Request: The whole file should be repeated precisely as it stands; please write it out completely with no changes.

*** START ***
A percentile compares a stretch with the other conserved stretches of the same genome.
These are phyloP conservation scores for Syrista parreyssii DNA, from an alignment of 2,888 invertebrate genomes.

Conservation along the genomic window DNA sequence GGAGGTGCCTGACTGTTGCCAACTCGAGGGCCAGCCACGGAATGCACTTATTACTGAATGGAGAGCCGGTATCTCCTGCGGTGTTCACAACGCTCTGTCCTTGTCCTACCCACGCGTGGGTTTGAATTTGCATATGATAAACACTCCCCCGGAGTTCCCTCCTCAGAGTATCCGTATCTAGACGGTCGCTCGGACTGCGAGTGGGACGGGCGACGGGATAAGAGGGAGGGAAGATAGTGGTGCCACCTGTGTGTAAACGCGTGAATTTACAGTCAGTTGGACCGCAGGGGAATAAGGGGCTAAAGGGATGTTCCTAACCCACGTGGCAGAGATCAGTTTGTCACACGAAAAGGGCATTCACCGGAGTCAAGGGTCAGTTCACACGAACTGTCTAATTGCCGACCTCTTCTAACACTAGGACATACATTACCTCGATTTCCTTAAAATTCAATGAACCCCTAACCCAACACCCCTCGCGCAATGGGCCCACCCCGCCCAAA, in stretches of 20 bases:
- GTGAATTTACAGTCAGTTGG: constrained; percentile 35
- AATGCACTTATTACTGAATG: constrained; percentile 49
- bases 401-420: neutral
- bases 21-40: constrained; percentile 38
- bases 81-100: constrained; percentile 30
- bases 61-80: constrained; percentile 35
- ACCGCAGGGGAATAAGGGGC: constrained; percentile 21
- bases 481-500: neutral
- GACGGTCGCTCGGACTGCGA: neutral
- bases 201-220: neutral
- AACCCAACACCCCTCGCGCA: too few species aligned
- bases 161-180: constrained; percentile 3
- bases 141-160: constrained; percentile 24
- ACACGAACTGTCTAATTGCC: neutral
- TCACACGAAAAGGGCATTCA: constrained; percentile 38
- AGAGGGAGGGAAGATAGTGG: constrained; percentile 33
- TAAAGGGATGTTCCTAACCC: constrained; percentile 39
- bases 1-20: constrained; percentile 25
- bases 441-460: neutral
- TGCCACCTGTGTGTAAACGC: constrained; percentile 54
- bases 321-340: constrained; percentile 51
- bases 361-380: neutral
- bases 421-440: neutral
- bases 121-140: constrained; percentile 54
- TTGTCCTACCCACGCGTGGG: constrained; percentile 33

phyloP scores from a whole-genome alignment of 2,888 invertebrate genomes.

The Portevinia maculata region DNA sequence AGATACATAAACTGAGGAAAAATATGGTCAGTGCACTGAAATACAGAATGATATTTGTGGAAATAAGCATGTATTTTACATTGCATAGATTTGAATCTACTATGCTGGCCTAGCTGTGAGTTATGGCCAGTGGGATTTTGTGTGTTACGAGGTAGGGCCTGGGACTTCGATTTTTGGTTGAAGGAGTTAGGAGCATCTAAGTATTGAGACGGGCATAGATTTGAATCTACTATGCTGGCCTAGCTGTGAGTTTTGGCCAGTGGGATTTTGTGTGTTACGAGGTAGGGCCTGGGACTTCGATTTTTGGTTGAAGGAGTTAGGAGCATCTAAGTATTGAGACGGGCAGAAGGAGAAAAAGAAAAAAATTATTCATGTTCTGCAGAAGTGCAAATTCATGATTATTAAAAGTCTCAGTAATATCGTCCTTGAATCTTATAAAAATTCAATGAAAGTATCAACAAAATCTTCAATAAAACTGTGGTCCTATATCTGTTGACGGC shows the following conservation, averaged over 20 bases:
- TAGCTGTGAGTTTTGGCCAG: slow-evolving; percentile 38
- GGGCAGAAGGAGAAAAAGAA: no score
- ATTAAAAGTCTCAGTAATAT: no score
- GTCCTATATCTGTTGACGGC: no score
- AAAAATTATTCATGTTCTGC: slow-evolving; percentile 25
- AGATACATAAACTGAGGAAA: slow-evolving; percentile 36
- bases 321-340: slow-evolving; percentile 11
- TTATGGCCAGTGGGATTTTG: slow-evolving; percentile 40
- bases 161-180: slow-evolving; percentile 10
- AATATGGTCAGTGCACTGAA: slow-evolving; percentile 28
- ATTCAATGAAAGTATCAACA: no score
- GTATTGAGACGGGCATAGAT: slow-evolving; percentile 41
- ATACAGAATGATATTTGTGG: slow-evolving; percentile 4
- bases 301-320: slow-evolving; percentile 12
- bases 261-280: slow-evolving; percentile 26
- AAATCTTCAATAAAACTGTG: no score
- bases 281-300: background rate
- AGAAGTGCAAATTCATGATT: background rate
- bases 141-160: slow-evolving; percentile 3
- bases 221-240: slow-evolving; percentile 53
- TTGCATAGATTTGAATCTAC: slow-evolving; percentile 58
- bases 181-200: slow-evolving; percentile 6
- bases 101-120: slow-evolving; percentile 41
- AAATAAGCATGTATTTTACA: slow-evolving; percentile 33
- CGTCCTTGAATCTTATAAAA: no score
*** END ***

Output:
A percentile compares a stretch with the other conserved stretches of the same genome.
These are phyloP conservation scores for Syrista parreyssii DNA, from an alignment of 2,888 invertebrate genomes.

Conservation along the genomic window DNA sequence GGAGGTGCCTGACTGTTGCCAACTCGAGGGCCAGCCACGGAATGCACTTATTACTGAATGGAGAGCCGGTATCTCCTGCGGTGTTCACAACGCTCTGTCCTTGTCCTACCCACGCGTGGGTTTGAATTTGCATATGATAAACACTCCCCCGGAGTTCCCTCCTCAGAGTATCCGTATCTAGACGGTCGCTCGGACTGCGAGTGGGACGGGCGACGGGATAAGAGGGAGGGAAGATAGTGGTGCCACCTGTGTGTAAACGCGTGAATTTACAGTCAGTTGGACCGCAGGGGAATAAGGGGCTAAAGGGATGTTCCTAACCCACGTGGCAGAGATCAGTTTGTCACACGAAAAGGGCATTCACCGGAGTCAAGGGTCAGTTCACACGAACTGTCTAATTGCCGACCTCTTCTAACACTAGGACATACATTACCTCGATTTCCTTAAAATTCAATGAACCCCTAACCCAACACCCCTCGCGCAATGGGCCCACCCCGCCCAAA, in stretches of 20 bases:
- GTGAATTTACAGTCAGTTGG: constrained; percentile 35
- AATGCACTTATTACTGAATG: constrained; percentile 49
- bases 401-420: neutral
- bases 21-40: constrained; percentile 38
- bases 81-100: constrained; percentile 30
- bases 61-80: constrained; percentile 35
- ACCGCAGGGGAATAAGGGGC: constrained; percentile 21
- bases 481-500: neutral
- GACGGTCGCTCGGACTGCGA: neutral
- bases 201-220: neutral
- AACCCAACACCCCTCGCGCA: too few species aligned
- bases 161-180: constrained; percentile 3
- bases 141-160: constrained; percentile 24
- ACACGAACTGTCTAATTGCC: neutral
- TCACACGAAAAGGGCATTCA: constrained; percentile 38
- AGAGGGAGGGAAGATAGTGG: constrained; percentile 33
- TAAAGGGATGTTCCTAACCC: constrained; percentile 39
- bases 1-20: constrained; percentile 25
- bases 441-460: neutral
- TGCCACCTGTGTGTAAACGC: constrained; percentile 54
- bases 321-340: constrained; percentile 51
- bases 361-380: neutral
- bases 421-440: neutral
- bases 121-140: constrained; percentile 54
- TTGTCCTACCCACGCGTGGG: constrained; percentile 33

phyloP scores from a whole-genome alignment of 2,888 invertebrate genomes.

The Portevinia maculata region DNA sequence AGATACATAAACTGAGGAAAAATATGGTCAGTGCACTGAAATACAGAATGATATTTGTGGAAATAAGCATGTATTTTACATTGCATAGATTTGAATCTACTATGCTGGCCTAGCTGTGAGTTATGGCCAGTGGGATTTTGTGTGTTACGAGGTAGGGCCTGGGACTTCGATTTTTGGTTGAAGGAGTTAGGAGCATCTAAGTATTGAGACGGGCATAGATTTGAATCTACTATGCTGGCCTAGCTGTGAGTTTTGGCCAGTGGGATTTTGTGTGTTACGAGGTAGGGCCTGGGACTTCGATTTTTGGTTGAAGGAGTTAGGAGCATCTAAGTATTGAGACGGGCAGAAGGAGAAAAAGAAAAAAATTATTCATGTTCTGCAGAAGTGCAAATTCATGATTATTAAAAGTCTCAGTAATATCGTCCTTGAATCTTATAAAAATTCAATGAAAGTATCAACAAAATCTTCAATAAAACTGTGGTCCTATATCTGTTGACGGC shows the following conservation, averaged over 20 bases:
- TAGCTGTGAGTTTTGGCCAG: slow-evolving; percentile 38
- GGGCAGAAGGAGAAAAAGAA: no score
- ATTAAAAGTCTCAGTAATAT: no score
- GTCCTATATCTGTTGACGGC: no score
- AAAAATTATTCATGTTCTGC: slow-evolving; percentile 25
- AGATACATAAACTGAGGAAA: slow-evolving; percentile 36
- bases 321-340: slow-evolving; percentile 11
- TTATGGCCAGTGGGATTTTG: slow-evolving; percentile 40
- bases 161-180: slow-evolving; percentile 10
- AATATGGTCAGTGCACTGAA: slow-evolving; percentile 28
- ATTCAATGAAAGTATCAACA: no score
- GTATTGAGACGGGCATAGAT: slow-evolving; percentile 41
- ATACAGAATGATATTTGTGG: slow-evolving; percentile 4
- bases 301-320: slow-evolving; percentile 12
- bases 261-280: slow-evolving; percentile 26
- AAATCTTCAATAAAACTGTG: no score
- bases 281-300: background rate
- AGAAGTGCAAATTCATGATT: background rate
- bases 141-160: slow-evolving; percentile 3
- bases 221-240: slow-evolving; percentile 53
- TTGCATAGATTTGAATCTAC: slow-evolving; percentile 58
- bases 181-200: slow-evolving; percentile 6
- bases 101-120: slow-evolving; percentile 41
- AAATAAGCATGTATTTTACA: slow-evolving; percentile 33
- CGTCCTTGAATCTTATAAAA: no score